Categorized | Domaining Tips

Short Domains as a Hedge Against Currency Devaluation

Posted on 27 January 2016 by Andrei

I live in Europe where we actually have a DEFLATION problem rather than inflation concerns but in a lot of other countries, especially in Asia and South America, currency devaluation is a huge, huge threat. In my opinion, the idea of protection against currency devaluation has perhaps been the main driver of short domain prices.

As weird as it may seem to someone who lives in the United States (where the dollar has actually gotten quite a bit stronger over the years, not weaker) or Europe (where, again, deflation is our main concern and not inflation), currency devaluation is the main threat in a lot of countries.

I mean just look at Brazil, a country everyone praised during the commodity boom (a part of the BRICS block, Brazil-Russia-India-China-South America) and which is currently experiencing DOUBLE DIGIT inflation.

… or even Canada, another commodity-rich country which has seen its currency go down a lot lately.

China is, of course, yet another country in which the population is always trying to protect itself from currency devaluations and all of a sudden, we realize why short domains are so appealing.

Don’t make the mistake of living in a bubble.

Understand that for a lot of countries, currency devaluations represent the main risk and that people want to protect themselves against. Our industry is ridiculously small in the grand scheme of things and even a bit of interest (as a percentage of the total population) from a country such as China has a huge effect.

How much longer will this appetite for short domains last?

I don’t know but the current state of affairs I’ve referred to might indicate that it the short domain boom may very well last longer than most domainers anticipate.

Nobody knows anything for sure, which is why I hate making predictions (your guess is as good as mine) but again, we may be earlier in the game than a lot of domainers realize.

5 Comments For This Post

  1. JS Says:

    If indeed a certain volume of names are being purchased to protect against currency devaluation, then it’s reasonable to expect these names to be sold (converted back to currency) when their owners feel the currency slide is over. Something to keep an eye for as well.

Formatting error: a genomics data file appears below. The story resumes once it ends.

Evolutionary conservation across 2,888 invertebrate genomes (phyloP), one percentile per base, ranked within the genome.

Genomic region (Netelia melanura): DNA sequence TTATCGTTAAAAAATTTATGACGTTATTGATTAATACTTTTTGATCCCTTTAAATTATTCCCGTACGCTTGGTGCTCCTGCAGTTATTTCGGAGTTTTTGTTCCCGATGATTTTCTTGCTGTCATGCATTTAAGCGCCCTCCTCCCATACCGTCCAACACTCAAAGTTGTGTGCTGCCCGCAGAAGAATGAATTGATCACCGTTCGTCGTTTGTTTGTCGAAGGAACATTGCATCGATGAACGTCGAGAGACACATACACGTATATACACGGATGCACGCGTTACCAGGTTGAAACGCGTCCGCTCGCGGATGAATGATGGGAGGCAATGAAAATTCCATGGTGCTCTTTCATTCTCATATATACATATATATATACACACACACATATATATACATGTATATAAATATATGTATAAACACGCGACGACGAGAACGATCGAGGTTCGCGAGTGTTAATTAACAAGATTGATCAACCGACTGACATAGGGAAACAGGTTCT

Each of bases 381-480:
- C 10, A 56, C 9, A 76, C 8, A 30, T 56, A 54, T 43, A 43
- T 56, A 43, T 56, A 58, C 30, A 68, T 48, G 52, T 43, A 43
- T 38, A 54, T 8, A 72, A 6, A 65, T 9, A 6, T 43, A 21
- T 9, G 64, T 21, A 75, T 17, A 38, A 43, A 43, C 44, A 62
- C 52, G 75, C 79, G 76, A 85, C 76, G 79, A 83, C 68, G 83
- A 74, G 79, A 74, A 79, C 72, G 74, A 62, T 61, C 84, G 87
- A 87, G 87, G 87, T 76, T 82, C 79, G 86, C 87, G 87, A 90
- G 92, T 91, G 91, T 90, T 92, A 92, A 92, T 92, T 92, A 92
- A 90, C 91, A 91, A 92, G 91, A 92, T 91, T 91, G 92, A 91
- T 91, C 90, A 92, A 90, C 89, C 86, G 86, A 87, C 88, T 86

2. Tom Says:

    I see you have not been able to liquidate your short domains for a while now, maybe this should indicate domains are not always liquid.

  3. Andrei Says:

    @JS: perhaps, perhaps not, it all depends on the mindset of those who are buying. Are they buying with the intention of holding long-term or to flip? There are lots of people in both categories.

    @Tom: I have sales each week and I’m just some random guy with a newsletter. There are a lot of sales platforms out there: NJ, Sedo,, Snap, Flippa, lots and lots of Chinese platforms and so on; never before have there been *so* many platforms which are generating sales and short domains have, without a doubt, played the most important role IMO

  4. Nameably Says:

    Interesting. So why do you think they buy domains? Why not buy foreign currencies instead?

  5. Vishal Says:

    Would buying a short domain helps them make more money than buying a foreign currency? They could buy a foreign currency(like Nameably said) and could later exchanges them to make more money. I would highly agree that in many countries the currency devaluation has been a bigger problem but I don’t see much benefits for domainer on that.